The following is an extract from Teacher Well-being: Looking after yourself and your career in the classroom by Elizabeth Holmes. 

Time management is a learned skill, although some people take to it far more easily than others. That said, there are some time management fundamentals that you can put to immediate use in attempting to tame your workload and get through your tasks:

  • Be realistic. You can't do everything, so don't even try.
  • Establish what your long-, medium- and short-term goals are. Be sure to devote time to these so that you can be successful in achieving them.
  • Write your plans down. Make lists of jobs and, again, divide them into long-, medium- and short-term tasks.
  • Guard against procrastination. If you sense you are avoiding a task, choose a different one that is smaller and readily achievable; but, as soon as that task is done, do at least something to make a start on the job you have been putting off.
  • The minute you start it, it will diminish in stature.
  • Skim read documents that do not require detailed analysis.
  • Keep your workspace clean and clear.
  • Get into good habits of processing paper efficiently, and of filtering the information that comes your way. Either file it for future reference, put it in your 'recycle bin' from where you can retrieve it if necessary (although be sure to empty this bin regularly), or throw it away.
  • When you are given a task to do that will severely eat into your time, compromising your ability to complete other existing tasks, talk to your line manager. It may not be necessary to refuse to do the task, but you will need to negotiate either time or resources to assist you. Again, be realistic in what you set out to achieve. Realism is not a sign of failure.
  • Delegate tasks if you are able to. There are no prizes for doing everything yourself when you simply don't need to. Besides, control freaks are not good team players.
  • Minimize the risk of interruptions by not attempting to work somewhere public like the staffroom. Just a few breaks to chat, and your concentration is split and attention divided.
  • When something seems unachievable, divide it into small chunks of manageable goals. Tackle just one thing at a time. Remember, divided attention leads to tension.
  • Reduce or cut out unnecessary tasks.
  • What are your most productive times in the day? Plan to get the bulk of your tasks done in those hours. Many teachers report experiencing a slump in energy once the pupils have left in the afternoon. If you experience a distinct lack of get up and go at around 4 o'clock, eat some dried fruit for quick energy release and have a drink of water along with whatever else you would normally drink at this time.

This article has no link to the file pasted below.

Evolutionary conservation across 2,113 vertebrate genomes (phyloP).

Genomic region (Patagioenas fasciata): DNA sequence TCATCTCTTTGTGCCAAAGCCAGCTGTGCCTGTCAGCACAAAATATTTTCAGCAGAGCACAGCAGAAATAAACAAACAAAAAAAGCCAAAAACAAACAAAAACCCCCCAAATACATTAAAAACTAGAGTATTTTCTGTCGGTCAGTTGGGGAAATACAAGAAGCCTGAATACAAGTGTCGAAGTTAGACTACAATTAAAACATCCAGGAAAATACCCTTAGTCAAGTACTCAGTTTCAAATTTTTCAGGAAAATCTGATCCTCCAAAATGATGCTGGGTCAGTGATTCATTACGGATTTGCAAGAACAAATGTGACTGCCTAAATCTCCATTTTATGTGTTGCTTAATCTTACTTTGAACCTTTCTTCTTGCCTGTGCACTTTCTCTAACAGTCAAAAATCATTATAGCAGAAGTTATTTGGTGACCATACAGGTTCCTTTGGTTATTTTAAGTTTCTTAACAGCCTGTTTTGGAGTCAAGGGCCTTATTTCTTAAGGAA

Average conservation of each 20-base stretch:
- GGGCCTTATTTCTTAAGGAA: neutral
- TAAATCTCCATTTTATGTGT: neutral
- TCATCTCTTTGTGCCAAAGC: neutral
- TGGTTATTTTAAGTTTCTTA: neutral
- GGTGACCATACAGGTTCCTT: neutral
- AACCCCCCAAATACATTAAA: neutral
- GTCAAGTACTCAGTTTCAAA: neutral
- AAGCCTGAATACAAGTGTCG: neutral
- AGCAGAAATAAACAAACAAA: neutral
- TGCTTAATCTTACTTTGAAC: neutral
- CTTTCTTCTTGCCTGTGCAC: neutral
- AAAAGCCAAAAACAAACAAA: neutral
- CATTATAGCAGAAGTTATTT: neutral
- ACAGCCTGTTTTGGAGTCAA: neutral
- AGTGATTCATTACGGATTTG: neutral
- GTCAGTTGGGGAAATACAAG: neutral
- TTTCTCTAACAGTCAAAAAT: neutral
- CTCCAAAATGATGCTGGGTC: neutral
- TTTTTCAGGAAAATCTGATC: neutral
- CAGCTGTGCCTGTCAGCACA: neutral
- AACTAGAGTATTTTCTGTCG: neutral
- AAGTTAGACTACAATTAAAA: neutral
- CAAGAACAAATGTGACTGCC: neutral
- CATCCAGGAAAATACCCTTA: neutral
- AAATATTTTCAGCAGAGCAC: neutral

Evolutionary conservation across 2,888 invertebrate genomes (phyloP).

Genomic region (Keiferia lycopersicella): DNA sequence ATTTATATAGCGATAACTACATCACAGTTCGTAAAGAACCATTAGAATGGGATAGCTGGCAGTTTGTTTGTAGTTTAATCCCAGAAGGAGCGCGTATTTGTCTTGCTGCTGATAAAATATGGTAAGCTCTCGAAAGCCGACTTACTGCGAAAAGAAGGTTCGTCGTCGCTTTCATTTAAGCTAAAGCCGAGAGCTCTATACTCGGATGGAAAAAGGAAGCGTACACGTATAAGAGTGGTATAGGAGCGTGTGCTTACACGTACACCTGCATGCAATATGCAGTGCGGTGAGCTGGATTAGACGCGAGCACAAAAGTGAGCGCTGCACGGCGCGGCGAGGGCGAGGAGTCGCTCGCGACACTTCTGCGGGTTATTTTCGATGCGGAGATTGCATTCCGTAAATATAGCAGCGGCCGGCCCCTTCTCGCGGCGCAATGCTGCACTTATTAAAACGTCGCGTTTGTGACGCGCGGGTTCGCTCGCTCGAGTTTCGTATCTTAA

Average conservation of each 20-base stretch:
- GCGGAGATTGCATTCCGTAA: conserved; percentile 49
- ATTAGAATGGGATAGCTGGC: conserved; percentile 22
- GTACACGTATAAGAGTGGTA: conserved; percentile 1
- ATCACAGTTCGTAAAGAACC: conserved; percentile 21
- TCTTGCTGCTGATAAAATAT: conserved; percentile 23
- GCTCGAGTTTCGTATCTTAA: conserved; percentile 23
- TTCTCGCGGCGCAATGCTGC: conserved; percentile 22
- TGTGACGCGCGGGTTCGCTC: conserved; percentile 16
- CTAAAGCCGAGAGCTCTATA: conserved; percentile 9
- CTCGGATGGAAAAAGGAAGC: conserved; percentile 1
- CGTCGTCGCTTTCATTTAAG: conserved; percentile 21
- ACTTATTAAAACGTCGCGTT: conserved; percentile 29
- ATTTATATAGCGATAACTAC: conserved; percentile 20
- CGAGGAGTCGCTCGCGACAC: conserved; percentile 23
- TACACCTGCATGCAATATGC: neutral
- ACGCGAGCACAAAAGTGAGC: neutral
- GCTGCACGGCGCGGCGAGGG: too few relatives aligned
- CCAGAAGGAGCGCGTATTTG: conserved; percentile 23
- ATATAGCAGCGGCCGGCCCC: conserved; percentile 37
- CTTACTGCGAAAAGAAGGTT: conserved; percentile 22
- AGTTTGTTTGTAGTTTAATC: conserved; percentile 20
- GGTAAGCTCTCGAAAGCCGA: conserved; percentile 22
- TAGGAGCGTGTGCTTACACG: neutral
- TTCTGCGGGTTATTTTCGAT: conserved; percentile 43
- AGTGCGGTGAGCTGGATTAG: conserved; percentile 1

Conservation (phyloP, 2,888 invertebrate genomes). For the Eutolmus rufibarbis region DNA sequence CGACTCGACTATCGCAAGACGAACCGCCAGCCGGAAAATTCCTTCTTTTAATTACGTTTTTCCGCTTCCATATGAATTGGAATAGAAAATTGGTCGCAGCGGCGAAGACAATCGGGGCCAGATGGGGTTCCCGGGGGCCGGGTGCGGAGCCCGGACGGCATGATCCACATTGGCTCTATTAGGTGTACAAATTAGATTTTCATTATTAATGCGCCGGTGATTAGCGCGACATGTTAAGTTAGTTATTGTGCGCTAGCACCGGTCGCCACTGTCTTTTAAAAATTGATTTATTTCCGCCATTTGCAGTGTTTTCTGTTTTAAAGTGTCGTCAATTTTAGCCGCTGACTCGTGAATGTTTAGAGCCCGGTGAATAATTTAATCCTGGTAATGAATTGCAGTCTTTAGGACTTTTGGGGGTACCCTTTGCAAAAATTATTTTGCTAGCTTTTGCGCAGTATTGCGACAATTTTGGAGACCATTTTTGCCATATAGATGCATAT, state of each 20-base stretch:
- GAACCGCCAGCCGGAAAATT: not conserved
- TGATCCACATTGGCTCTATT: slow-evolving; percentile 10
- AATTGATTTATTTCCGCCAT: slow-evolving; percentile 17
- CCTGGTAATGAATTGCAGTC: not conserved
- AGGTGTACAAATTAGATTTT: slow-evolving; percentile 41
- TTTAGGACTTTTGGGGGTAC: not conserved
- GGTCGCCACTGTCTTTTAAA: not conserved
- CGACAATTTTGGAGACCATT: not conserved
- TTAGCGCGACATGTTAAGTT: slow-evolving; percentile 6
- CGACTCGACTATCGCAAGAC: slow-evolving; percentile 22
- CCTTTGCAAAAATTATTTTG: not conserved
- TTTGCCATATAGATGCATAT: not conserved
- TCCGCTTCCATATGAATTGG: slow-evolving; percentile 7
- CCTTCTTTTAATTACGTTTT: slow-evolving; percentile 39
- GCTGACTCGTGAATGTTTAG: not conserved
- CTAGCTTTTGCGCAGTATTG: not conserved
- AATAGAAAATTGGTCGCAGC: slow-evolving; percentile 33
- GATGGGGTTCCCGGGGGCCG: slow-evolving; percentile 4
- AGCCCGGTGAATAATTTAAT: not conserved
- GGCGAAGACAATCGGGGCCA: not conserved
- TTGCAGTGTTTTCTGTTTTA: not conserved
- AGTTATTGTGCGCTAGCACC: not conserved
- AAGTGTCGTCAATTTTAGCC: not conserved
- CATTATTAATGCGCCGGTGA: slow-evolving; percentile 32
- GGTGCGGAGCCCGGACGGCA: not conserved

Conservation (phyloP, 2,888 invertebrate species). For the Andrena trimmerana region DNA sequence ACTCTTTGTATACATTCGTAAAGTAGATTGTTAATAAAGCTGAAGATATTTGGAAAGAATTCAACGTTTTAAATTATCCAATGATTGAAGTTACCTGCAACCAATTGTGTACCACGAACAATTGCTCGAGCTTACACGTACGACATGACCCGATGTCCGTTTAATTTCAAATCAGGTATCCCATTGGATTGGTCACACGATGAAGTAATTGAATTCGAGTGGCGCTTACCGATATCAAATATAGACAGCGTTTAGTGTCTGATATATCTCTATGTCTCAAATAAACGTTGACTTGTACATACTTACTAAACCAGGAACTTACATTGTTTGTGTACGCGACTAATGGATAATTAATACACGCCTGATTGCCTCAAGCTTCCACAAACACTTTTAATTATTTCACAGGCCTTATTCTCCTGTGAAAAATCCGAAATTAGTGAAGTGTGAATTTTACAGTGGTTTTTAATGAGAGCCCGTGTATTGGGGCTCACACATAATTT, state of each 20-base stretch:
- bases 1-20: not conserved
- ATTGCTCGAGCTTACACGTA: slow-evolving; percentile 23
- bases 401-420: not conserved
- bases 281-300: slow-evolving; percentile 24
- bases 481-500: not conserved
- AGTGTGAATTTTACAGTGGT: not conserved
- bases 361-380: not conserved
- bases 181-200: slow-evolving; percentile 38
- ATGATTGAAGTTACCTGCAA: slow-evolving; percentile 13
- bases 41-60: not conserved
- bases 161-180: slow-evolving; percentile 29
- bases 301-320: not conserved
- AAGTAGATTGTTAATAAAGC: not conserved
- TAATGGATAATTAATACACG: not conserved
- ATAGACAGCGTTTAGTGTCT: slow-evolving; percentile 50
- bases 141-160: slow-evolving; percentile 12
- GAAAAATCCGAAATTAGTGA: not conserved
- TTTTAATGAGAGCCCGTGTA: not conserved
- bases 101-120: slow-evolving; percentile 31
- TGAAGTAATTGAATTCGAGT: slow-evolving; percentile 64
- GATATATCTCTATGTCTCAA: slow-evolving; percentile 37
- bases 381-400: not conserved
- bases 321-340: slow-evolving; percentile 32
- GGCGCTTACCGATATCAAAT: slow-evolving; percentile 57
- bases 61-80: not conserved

• Be sure to build some slack time into your long-term planning. It's perfectly natural to need time to catch up, but don't see your holidays as your time to do this.
  • Make use of printed or computerized planners/diaries/schedulers.
  • Spend time at the start of the school year creating time-saving systems such as templates for any letters you will need to be sending out, filing systems, record-keeping systems, and so on.
  • Collaborate with others whenever you can. If you can minimize all your respective workloads by working together as much as possible, all involved will benefit. 
  • Be sensitive to overloading yourself. There's no heroism in this kind of martyrdom.
  • Stick to schedules or negotiate extensions.
  • Limit your availability by turning off your mobile phone and not downloading emails when you have a specific task to complete. The fewer distractions you have, the quicker the task is done and you can have some quality time off.
  • Analyze your use of time. Do you typically leak time during your working day?
  • Pay attention to the sense of balance in your life. It's no good being perfect at time management at work while struggling with it at home.
  • Drop any pretences to perfection. There really isn't any such thing.
  • Above all else, hone your skills of assertion and say 'no' whenever you know that your well-being will be adversely or irreparably affected. There should at least be the opportunity to discuss your concerns.  (p116-118)

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Resource 21: Principle-based goals
The following extracts are from First Things First by Stephen Covey.
Without principles, goals will never have the power to produce quality-of-life results. You can want to do the right thing, and you can even want to do it for the right reasons. But if you don't apply the right principles, you can still hit a wall. A principle-based goal is all three: the right thing, for the right reason, in the right way.  
Principle-based goal setting involves the full, synergistic use of all four human endowments:

  • Through conscience, we connect with the passion of vision and mission and the power of principles.
  • Through creative imagination, we envision possibility and synergistic, creative ways to achieve it.
  • Through self-awareness, we set goals with realistic stretch and stay open to conscience-driven change.
  • Through independent will, we make purposeful choice and carry it out; we have the integrity to walk our talk.

The principle-based goal-setting process is most effective when it includes:

  1. Setting "context" goals
  2. Keeping a "perhaps" list
  3. Setting weekly goals. 

(p.146)
 
Confidence and courage
To set and work toward any goal is an act of courage. When we exercise the courage to set and act on goals that are connected to principles and conscience, we tend to achieve positive results. Over time, we create an upward spiral of confidence and courage. Our commitment becomes stronger than our moods. Eventually, our integrity is not even an issue. We build the courage to set increasingly challenging, even heroic goals. This is the process of growth, of becoming all we can become.